Machinery dealer Jim Graff just got back from a Delphi auction in Kettering Ohio. He reported that most machines there were selling very cheaply and that many were leaving the country. The two biggest buyers at the auction were from India and Peru, who primarily bought small production machines such as milling machines, Bridgeports, and Dennison Presses. Most of the Acme multi spindles and Acme repair parts were baught by dealers. Jim also observed that there was a strong presence of online bidders.
This day on March 18, 1662, the first bus service began in France. Blaise Pascal, most famous for his mathematics, physics and philosophical genius, conceived the idea. The system started with seven horse-drawn vehicles running along regular routes. Each coach could carry six or eight passengers. King Louis XIV granted a royal monopoly: Try to compete, and your horses and vehicles would be taken away.
The fundamental problem of the bus service’s business model was that in the feudal society of seventeenth century France only the nobility and gentry were allowed to ride, which they did purely for amusement. The common folks that the service could really benefit, the soldiers and peasants, weren’t allowed to ride, so when the novelty of the new invention wore off, bus service ended in 1695.
The bus concept did not reappear in France, along with New York City and London until early Nineteenth Century – post feudalism.
Most great inventions follow a similar pattern as the bus’s. They start out as a novelty only accessible to the elite. Not until they finally become accessible to the masses do they have the power to change the world. When the first computers were invented only a select group of scientists could use them. People dismissed the idea that they could be useful to the common man. Not until personal computers became affordable to the world’s middle class and easy enough for an average person to operate, did they revolutionize how people communicate and find information. Yesterday, March 17, Tesla Motors began production on its Tesla Roadster, which will sell for a base price of 98,000 dollars. It will look cool, it will be better for the environment than cars with internal combustion engines, it will eliminate the need for its owner to buy gasoline, but until the masses can afford one and reap its benefits the electric car will not change the world.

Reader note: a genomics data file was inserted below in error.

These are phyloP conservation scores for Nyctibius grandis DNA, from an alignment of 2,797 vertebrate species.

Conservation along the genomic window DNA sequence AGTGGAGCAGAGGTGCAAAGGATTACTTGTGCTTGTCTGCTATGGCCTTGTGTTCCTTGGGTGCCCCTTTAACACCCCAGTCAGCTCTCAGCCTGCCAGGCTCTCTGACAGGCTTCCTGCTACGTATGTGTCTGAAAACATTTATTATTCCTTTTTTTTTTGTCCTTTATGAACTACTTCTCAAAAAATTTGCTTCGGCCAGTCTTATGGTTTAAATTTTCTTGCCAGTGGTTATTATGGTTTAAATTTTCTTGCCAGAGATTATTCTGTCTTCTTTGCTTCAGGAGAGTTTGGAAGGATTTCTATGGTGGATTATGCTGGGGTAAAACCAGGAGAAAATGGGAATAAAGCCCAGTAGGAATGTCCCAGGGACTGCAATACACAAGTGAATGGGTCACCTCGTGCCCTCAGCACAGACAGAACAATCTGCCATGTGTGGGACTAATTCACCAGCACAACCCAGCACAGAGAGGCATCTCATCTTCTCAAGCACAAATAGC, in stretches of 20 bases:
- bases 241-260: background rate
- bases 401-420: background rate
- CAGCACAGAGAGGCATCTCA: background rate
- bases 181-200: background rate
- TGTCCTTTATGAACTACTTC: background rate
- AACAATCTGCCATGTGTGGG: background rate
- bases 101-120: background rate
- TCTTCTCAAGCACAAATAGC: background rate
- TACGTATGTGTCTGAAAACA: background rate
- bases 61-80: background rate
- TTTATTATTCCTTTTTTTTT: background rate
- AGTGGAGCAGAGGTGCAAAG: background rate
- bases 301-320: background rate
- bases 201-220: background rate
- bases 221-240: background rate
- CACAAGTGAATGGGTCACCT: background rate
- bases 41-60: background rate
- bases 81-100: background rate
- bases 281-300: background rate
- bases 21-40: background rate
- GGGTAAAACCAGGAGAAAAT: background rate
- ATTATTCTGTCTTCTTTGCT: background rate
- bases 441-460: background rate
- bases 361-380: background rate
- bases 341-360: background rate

Sources, Wired Magazine, www.teslamotors.com
A recent story by Frank Langfitton on NPR’s “All Things Considered” reported that rising costs and shifts in Chinese government policy are actually forcing hundreds of smaller Chinese factories to close. According to the story, profit margins are disappearing as a result of the rising Chinese currency value, which has forced manufacturers to move their operations to lower cost countries such as Vietnam.
The story reports that China’s government wants to encourage higher-tech manufacturing, so it is taking away the incentives it used to give to cheap goods manufacturers such as no taxes and cheap rent. China wants to follow the same path as its fellow Asian countries such as Japan and Taiwan, whose products eventually progressed from low-tech to high-tech. This movement to more sophisticated types of production has created the same obstacle for Chinese companies that challenges U.S. companies – finding skilled labor.
Familiar patterns aren’t they.
American Axle has finally sat down at the bargaining table with the UAW since its members went on strike Feb. 26. Since the strike, 10 plants have been shut down and about 20 percent of GM’s workforce has been affected. What makes this strike different from other recent UAW strikes is that GM has so much inventory in its truck divisions that it is not under such urgency to get a deal hammered out quickly. Also, unlike other recent UAW strikes, the company trying to cut wages is not in bankruptcy. American Axle made 37 million dollars last year. It’s hard to convince a union to allow wage cuts for a company which has been so profitable.
In this video Eric Merkle, Vice President of forecasting for consulting firm IRN Inc., discusses the effects of the American Axle strike.